The child was thirsty and hungry, yowling—not to get saved by the men, but to get saved from the burning hell that was his skin, his world—his faith unformed and of no use, his fear only that his mother would never return while not knowing he would forget her before a year was past. The infant boy whom the father took so that he could have a son. He would tell anyone who asked—and he would tell his barren wife to say the same—that she had the boy a year earlier that time she was away visiting her sick sister; the barren wife who had no sisters, sick or otherwise; the wife who had died by falling and receiving a blow to her head one week before the preacher sought out The Man from Natchez one last time. The daughter who would now give birth in four months and the whole town would know; the father who planned to run away and start a new life in the Missouri Breaks with his daughter who carried his only hope; the son who was not his son, a millstone around his neck, a tie to this town and the empty truths around it; this father who calculated that the boy who was not his son was already living on borrowed time, who should have been dead in that bureau save his adoptive father's generous offer to placate his barren wife; the father who was the first to arrive at Hoeniger's to pay down his debt so that Hoeniger the Butcher would not have him killed, or do it himself; the first one there who found Hoeniger dead and his young wife Ingrid gone; the young wife everyone would assume had been kidnapped by the bad men who killed Hoeniger and took Ingrid and their baby; Ingrid and the baby probably lying in a ditch dead, somewhere, violated and shot.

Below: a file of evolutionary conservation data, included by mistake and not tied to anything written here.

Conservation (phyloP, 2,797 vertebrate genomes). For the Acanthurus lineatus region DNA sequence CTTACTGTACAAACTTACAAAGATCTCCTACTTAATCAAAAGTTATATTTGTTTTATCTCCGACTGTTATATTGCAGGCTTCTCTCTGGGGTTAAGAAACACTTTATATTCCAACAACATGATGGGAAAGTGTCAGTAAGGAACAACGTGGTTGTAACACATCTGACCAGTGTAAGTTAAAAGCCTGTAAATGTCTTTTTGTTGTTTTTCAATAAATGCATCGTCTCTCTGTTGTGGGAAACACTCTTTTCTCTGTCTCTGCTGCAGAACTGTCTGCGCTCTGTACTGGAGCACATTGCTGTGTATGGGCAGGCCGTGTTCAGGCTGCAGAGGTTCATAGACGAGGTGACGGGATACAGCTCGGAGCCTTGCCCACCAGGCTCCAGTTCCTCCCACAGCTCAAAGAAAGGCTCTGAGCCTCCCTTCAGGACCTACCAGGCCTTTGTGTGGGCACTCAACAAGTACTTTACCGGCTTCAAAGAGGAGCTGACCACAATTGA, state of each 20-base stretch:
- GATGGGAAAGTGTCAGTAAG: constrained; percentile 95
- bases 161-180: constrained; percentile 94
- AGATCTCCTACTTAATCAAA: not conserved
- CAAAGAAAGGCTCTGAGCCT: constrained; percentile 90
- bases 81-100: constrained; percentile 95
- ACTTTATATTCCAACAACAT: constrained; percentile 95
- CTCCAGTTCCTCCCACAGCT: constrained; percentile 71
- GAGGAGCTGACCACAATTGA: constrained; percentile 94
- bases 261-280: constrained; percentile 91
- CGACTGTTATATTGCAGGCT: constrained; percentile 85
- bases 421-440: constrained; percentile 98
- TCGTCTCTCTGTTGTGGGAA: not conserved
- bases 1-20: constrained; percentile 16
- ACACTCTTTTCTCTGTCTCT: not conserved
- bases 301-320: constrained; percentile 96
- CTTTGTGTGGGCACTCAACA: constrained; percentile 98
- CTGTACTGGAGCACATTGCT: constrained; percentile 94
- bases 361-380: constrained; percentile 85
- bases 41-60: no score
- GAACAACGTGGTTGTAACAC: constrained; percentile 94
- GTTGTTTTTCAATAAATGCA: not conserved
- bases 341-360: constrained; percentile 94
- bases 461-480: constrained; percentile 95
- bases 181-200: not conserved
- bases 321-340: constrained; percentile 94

The hardest truth came that night just before dawn when the man with a big black horse blocked the father's way and the father knew his road had ended, his runaway life had run away from him, taking everything he had; taking his daughter and her daughter whom he had pledged privately to be the first he would never hurt. The first he would love. The first he would cherish. The first he would never see alive again. That much had already been settled by a higher power.
The girl in the chaps with her hair pulled back, a shovel in her hand, and life inside her that would never see life—that was already dead inside her—who went along with her young brother to kill the only man who knew the truth, who would be the only one to go on knowing that truth. The man who would use her shovel to bury her and her brother, their father's Henry and the truth—and leave it. No one would find them, no one would know. This man would never come back to this town or this place. It was better this way. Only he and the preacher man knew; and the preacher did not know any of this.
The man with no names who would see a flash of Ingrid's face in the boy's face—a death mask stretched perfectly over his—a second before the first earth obscured it. The nameless man who would ride for home, but never arrive whole. He would never arrive, the man who was once from Natchez and who once rode the beautiful black steed up the steep slopes through the high country and down again. Down again.